Climate change has already had significant detrimental effects across the United States and globally. On the West Coast of the USA, we are experiencing less winter snowpack accumulation, longer springs and hotter summers, resulting in the largest, hottest fires ever seen. Nationally, a recent Nature paper concludes that our national flood risk mapping system is underestimating current risk by 60%, and that overall flood risk will increase by 25% in the next few decades. Meanwhile Texas and Europe have seen ice damage driving significant outages.
It is becoming increasingly clear that statistical risk models built against historic climatologies are not meeting current needs. Utilities need to include nowcasting, multiple short term forecasts and IPCC climate change scenarios directly into utility asset management practices. They also need to continuously monitor vegetation structure, fuel loads and fuel moisture in detail over large areas. Operationally, this is needed to improve routine vegetation and equipment management, public safety power shutoffs (PSPS) and disaster response capabilities. As an industry based on fixed assets with high capital expenditures and sizable
maintenance costs, it is economically critical that utilities make large long term investments with a clearer understanding of both risks and opportunities.
These are individually and collectively hard topics to address. However, there are already some important best practices emerging, as well as significant improvements in supporting solutions. The combination of GPS, microsatellites and LIDAR technologies is simultaneously driving down remote sensing costs, increasing resolution and increasing timeliness. Together, these allow us to routinely and economically gather environmental data describing conditions around utility networks, as well as influencing demand. For example, we can continuously assess the drought stress and wind exposure of potential strike trees, even miles from the nearest road.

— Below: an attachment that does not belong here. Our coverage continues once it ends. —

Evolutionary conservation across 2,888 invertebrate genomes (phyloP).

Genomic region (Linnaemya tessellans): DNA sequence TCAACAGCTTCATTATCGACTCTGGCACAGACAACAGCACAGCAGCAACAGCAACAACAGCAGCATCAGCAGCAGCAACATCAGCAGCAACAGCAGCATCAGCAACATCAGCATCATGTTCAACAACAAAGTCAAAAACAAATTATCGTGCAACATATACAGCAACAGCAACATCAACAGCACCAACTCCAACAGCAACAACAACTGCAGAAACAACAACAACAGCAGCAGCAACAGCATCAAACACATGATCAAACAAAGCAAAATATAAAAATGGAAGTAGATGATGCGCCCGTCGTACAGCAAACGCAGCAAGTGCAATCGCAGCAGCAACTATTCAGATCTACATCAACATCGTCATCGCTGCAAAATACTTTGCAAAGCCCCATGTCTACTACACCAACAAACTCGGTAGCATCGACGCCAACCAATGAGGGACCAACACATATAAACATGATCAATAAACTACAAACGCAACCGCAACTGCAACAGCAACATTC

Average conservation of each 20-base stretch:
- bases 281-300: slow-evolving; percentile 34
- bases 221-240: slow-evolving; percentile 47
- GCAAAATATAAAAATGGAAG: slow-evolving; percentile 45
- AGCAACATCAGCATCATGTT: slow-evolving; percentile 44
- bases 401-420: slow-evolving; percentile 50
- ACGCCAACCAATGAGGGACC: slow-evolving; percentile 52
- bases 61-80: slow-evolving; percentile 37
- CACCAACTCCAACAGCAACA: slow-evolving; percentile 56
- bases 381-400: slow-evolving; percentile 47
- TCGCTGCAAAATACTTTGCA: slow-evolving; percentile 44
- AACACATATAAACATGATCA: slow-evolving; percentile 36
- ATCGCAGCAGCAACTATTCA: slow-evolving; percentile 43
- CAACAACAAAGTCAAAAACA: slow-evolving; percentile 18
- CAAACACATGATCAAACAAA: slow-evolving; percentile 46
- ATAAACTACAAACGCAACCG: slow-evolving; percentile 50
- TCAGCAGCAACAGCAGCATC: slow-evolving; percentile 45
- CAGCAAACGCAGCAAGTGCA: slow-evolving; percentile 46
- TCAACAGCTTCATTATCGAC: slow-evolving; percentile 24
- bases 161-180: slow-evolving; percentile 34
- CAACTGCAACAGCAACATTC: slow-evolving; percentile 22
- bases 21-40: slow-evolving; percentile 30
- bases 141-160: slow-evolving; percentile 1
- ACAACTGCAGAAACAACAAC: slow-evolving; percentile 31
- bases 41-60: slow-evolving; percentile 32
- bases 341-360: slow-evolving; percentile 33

The challenge most utilities now face is not the availability or cost of the primary required datasets. It is the development of data pipelines, analytic tools and models which can automate the integration of such vast, variable and high velocity data and generate reliable risk assessments and related analytics. In a highly-regulated industry, the organizational changes are more difficult than any simple model of technology adoption.
We explore here three innovative methods used in adapting commercial “off the shelf” technologies to support real world utilities use cases. We begin by looking at weather and climate models, and their connection to user-driven visual analytics. Next, we consider fire risk, and the advent of building and individual tree-level models supported by continuous monitoring and ML. Such ‘digital twins’ allow assessment of strike tree risk anywhere, as well as critical ‘fire safe’ practices in wildland urban interface (WUI) environments. Lastly, we look at how conventional vegetation management contracting and auditing practices can be enhanced using high-resolution, high-cadence tasked imagery. We believe that the combination of broad-scale risk assessment with detailed follow-up capabilities can simultaneously lower costs and improve performance over common single-sensor single-scale approaches.